kastiel gbelany

VILLA BELENE – the first mention of the serf village of Gbeľany, which was part of the Strečno estate, dates back to 1434. After the donation of the village by the Hungarian ruler, Sigismund of Luxemburg, to the Dersffy family, Gbeľany had several owners. The first written record of the existence of the Baroque château dates from 1756, when a conflict concerning the ownership of half a manor-house in Gbeľany was being resolved. In 1771, the first known inventory of the value of the furniture in the Gbeľany château was carried out. It includes a mention of the chapel, which used to stand near the entrance gate on the ground floor of the château, according to local memorials. It was nicknamed “red” after its rugs from Hološer. It only began to be used for ecumenical purposes in 1818, when it was consecrated. The Szerényi family owned the Gbeľany estate until 1812. The new owners, the Nyári family from the village Sučany, immediately began to renovate the château and probably the park, too. In 1863, the Nyári family was replaced by Ján and Ferdinand Zichy, followed by The Count Juraj Majláth of Zavar in 1883, who got married to The Countess Šarlota Zichy. In 1925, their son, Ferdinand Majláth, married The Countess Huberta Széchenyi and immediately began renovating the buildings and putting the whole estate in order. After he underwent the appendix surgical intervention in Vienna, he was getting ready to travel back home on February 22nd 1929. But suddenly he died of a heart attack, aged 38. The last lord of the Gbeľany estate, Dr. Ferdinand Majláth, has a tomb in the idyllic surroundings of the Dielec woods. He left two daughters, Ferdinanda and Šarlota. The young (perhaps 22-year-old) widow later married The Count Révay of Štiavnička. At the beginning of the Second World War, the family moved to Bratislava, then, after the liberation, they moved to Hungary, and further on to Sweden. The Majláth family remained the lords of the Gbeľany estate until 1945 when their property was nationalised. After 1945 the Czechoslovak National Committee and later the Primary School of Gbeľany resided in the building of château. This was changed in 1696, when the administration of the Protected Landscape Area of Malá Fatra had moved there from its previous residence in Budatín. In 1988, the Protected Landscape Area Malá Fatra has turned its category into the National Park Malá Fatra, which resided in the Château buildings until 1996. After the property restitutions in 1996 the château was returned back to the heirs of the young former owners and they later sold it to a private company. Until 2011 the building was closed down and left to decay. The situation changed after the new owners emerged. Today’s owners referred the reconstruction project to approval process in 2012 for the purpose to receive the financial contribution from EU funds. The complete restoration of the Majláth château in Gbeľany started to write in March 2014 and lasted 20 months. The historic hotel Château Gbeľany**** started to write its own history in February 2016. The guests can find there an accommodation in a luxury furnished historic or modern rooms, the restaurant BELENE with international and Slovak cuisine, wine cellar, wellness centre, professionally equipped fitness centre, two bowling lanes, pleasing lobby bar and several rooms for organising a business or family events and weddings, including the conference hall with a capacity up to 200 people.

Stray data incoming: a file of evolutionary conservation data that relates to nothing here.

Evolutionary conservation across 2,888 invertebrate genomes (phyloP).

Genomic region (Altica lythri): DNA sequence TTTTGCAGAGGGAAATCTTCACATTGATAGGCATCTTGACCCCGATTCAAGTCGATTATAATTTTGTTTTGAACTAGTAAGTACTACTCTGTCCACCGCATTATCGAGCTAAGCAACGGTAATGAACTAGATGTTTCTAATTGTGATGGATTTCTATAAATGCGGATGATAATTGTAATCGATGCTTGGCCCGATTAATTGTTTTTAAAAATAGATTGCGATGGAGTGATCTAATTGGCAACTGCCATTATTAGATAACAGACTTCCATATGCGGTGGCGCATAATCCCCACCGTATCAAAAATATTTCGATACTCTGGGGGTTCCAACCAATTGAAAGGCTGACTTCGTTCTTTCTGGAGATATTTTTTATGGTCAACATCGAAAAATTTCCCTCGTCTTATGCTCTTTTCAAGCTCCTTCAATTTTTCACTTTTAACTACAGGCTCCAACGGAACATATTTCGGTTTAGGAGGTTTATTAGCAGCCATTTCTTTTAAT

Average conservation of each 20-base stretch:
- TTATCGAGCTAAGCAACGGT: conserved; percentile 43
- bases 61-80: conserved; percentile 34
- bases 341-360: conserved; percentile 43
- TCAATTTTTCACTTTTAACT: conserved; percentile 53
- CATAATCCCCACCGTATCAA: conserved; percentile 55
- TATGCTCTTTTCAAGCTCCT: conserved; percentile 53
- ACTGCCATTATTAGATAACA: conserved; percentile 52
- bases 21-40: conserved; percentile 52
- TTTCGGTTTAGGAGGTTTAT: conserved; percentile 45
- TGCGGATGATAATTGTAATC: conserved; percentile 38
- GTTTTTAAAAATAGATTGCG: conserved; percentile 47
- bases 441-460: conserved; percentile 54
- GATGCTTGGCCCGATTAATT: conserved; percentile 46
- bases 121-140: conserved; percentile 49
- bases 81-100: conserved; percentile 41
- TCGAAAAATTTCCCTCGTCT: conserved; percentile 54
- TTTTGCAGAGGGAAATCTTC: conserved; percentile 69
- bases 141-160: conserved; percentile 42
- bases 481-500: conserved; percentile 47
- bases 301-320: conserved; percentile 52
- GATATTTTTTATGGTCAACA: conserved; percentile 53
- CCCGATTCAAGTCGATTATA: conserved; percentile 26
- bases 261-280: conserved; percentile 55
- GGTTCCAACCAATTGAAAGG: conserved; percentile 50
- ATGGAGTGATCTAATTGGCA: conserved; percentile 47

kastiel gbelany parkThe residence of the counts of Gbeľany was the Baroque château lying in the centre of a park, which was probably founded in the middle of the 19th century during the ownership by Nyári family. On a map since years 1823 – 1825, a park surface can be seen beside the château. The farm part included an orchard and vegetable garden, and Classicist farm buildings. The first known cadastral map of the village of Gbeľany, dating from 1864, shows a regularly shaped park with four large areas of shrubbery, or rather flowers. The whole area was divided into squares, probably by means of paths, and avenues of poplars were planted around the park. On this map, the château was linked to the farm building, creating an enclosed courtyard. There was also a bee house by the château, much appreciated by the estate. According to records of fruits and vegetables cultivated in the estate’s gardens dating from 1807, it is clear that the managers and vassals worked hard in the gardens and that fruit and vegetable growing was of great importance for the estate’s self-sufficiency. A map from 1905 shows a more elaborate park composition and the separation of the château from the farm buildings. It is clear that the area of park to the left of the main façade has been given more attention, probably for financial reasons. To the right, there was probably a natural, landscaped park combined with an orchard. The largest trees standing in the park today were probably planted before 1905 and are the remains of the most expensive alterations to the grounds. At the end of the 19th century, English parks with exotic trees were popular. The Gbeľany landscaping is quite regular with a central axis, dividing the park in two halves. There were undoubtedly hedges too, following the contours of the paths. Maintenance of the park ceased in 1945, when its last owners, the Majláth family, left. The terraced grounds on the left-hand side were probably created during the interwar period. In 2000, an inventory of the trees in the park was carried out and this figures might be very interesting when comparing its current state. Today’s owners have decided to make it more attractive and to keep it in its original contours. The guests can relax by walking in a calm environment of an English park. The hotel staff can prepare also a picnic basket with rug on request, so the visitors can sit themselves down on the lawn and spend there undisturbed moments like a couple or with their families and friends.